14. Love this photo – the colors, hair, everything. Wearing whatever colors you love seems the best option – it may take a little time to find the right tone or hue within a color, but for goodness sakes, if you love pink, green, yellow – just wear them! So tired of seeing everyone walking around in black, black and more black.

    If you compare this photo to the runway ones, where she is in a trench coat, a case is made for wearing vibrant colors as she really looks so stunning here (she’s beautiful in both, but I think is really radiant here).

  15. I think she looks beautiful too.

    Moments earlier I had been scrolling through a news feed and saw a recent photo of Cher. My reaction? Oh oh, she’s got that puffed, startled look. I think there’s a lot to admire about Cher, but she looks artificial and sad now instead of glamourous.

    Lauren Hutton looks beautiful in her 70’s because of natural good looks, healthy living, and avoiding those extreme measures others have pursued to maintain the illusion of eternal youth. Well, there’s style too… which is one of the reasons why this blog is so very important.

  16. I’m loving this look, it’s fun and shows that this lady is full of confidence. I love stronger colours of course this all depends on your skin tone, hair colour etc. As a stylist I always encourage my clients to try trends that they wouldn’t normally, outside of there comfort zone so to speak.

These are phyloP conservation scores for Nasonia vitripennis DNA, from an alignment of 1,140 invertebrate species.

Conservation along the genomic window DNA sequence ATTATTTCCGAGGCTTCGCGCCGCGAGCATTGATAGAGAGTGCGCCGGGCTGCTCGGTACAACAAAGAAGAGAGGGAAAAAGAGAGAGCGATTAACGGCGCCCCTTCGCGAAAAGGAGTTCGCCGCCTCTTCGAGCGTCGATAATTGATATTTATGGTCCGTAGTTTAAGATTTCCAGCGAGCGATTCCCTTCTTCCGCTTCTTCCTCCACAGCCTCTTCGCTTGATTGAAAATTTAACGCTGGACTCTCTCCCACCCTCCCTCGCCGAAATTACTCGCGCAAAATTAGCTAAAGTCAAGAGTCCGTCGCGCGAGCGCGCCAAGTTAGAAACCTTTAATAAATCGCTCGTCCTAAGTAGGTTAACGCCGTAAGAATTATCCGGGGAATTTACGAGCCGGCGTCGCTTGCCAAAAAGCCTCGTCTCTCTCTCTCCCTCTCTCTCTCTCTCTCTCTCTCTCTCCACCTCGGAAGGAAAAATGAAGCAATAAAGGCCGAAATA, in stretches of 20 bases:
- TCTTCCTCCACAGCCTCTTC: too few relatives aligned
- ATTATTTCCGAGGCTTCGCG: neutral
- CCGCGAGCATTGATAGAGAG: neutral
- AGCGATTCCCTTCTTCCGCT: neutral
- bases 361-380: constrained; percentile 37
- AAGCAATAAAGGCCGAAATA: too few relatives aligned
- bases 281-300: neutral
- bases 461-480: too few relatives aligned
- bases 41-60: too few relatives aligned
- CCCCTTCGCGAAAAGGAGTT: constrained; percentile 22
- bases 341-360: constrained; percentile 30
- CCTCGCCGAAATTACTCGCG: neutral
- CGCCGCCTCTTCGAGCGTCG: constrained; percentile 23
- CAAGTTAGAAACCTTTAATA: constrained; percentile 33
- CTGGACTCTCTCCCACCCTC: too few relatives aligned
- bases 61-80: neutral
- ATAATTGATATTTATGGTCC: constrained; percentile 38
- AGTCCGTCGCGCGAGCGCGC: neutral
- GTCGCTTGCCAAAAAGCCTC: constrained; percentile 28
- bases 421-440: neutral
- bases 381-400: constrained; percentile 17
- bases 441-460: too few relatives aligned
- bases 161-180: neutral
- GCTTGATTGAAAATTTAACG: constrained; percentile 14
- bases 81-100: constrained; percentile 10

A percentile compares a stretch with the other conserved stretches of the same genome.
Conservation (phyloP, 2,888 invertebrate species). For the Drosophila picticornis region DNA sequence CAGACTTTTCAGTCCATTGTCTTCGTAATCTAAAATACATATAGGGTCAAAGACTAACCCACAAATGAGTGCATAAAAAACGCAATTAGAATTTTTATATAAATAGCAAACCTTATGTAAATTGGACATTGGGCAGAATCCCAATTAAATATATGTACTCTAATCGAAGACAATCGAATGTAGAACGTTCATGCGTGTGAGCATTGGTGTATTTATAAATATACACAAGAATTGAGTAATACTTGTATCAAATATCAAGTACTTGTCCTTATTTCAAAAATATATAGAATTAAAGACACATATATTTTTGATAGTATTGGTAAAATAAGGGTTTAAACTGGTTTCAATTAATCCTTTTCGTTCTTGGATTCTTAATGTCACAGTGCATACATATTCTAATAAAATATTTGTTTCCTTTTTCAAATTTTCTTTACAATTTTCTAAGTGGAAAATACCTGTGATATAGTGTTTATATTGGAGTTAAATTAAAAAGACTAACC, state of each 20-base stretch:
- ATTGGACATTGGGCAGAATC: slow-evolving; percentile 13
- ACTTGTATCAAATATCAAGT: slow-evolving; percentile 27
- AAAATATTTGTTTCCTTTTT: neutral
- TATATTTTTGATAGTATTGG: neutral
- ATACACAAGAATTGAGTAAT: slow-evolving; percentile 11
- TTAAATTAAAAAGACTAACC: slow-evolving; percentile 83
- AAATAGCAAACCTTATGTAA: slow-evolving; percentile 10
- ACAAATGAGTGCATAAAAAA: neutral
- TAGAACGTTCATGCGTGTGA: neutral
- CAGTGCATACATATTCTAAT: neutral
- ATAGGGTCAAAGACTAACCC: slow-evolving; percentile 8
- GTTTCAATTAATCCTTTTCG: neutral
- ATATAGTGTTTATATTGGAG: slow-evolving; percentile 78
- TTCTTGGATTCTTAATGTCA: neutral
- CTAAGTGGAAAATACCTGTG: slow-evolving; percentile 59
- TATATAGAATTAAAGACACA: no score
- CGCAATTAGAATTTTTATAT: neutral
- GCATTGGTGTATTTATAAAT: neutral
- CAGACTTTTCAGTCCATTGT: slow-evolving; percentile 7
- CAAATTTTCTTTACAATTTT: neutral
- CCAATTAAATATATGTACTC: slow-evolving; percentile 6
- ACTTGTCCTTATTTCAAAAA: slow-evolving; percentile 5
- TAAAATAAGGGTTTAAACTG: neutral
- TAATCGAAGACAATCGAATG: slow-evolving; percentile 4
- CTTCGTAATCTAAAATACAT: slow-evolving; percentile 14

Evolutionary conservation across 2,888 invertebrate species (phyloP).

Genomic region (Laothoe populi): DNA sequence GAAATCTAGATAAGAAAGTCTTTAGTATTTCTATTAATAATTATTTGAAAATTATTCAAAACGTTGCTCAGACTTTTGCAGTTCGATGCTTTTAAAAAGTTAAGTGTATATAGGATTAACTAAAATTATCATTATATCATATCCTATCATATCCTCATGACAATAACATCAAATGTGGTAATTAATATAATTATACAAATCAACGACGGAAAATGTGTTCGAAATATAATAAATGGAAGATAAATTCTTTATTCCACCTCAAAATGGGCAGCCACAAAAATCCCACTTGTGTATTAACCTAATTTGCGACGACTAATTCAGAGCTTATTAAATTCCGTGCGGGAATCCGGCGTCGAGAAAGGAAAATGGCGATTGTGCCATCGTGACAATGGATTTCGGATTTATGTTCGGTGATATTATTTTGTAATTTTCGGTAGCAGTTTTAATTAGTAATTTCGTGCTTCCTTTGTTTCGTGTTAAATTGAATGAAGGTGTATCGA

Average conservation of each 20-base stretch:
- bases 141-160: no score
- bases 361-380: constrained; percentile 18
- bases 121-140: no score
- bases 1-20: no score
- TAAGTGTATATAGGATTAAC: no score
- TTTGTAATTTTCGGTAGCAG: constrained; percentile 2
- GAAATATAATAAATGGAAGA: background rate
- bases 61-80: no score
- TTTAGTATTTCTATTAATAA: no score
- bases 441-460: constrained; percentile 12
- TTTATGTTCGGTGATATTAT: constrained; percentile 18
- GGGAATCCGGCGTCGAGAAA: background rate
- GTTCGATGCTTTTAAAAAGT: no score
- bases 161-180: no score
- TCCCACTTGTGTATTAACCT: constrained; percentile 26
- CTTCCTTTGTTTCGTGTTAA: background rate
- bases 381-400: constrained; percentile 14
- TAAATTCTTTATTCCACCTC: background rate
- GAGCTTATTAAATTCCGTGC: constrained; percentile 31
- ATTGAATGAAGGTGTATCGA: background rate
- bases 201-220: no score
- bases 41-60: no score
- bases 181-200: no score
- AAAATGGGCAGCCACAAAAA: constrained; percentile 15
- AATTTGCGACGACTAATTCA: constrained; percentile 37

17. Love it and her. I had no idea until these last two posts that there was such a thing called “menopausal” colors. F that. We don’t need more boxes to be put in as women. Wear what you want however you want. If someone tries to label you, tell them where they can stick that label. It’s just astonishing to me that as I get older I discover all of these new minefields to navigate. I intend to step on every one and blow it up.(Getting off soap box) I was inspired to go out and get a Moleskin GREEN planner. Here’s to a wonderful 2017 for all of us.

    1. Noelle, hear, hear! 🙂

      At 71 years old, I’m experimenting more now with my clothing personal style than I have since my mid-20s. I’m loving this phase of life and the freedom I feel to try out anything I want. After all, if not now, when?

      1. Love all you chicks.
        As I read each comment I smile.
        Alyson..Thanks so much for bringing us all together.

        Much love,
        Theresa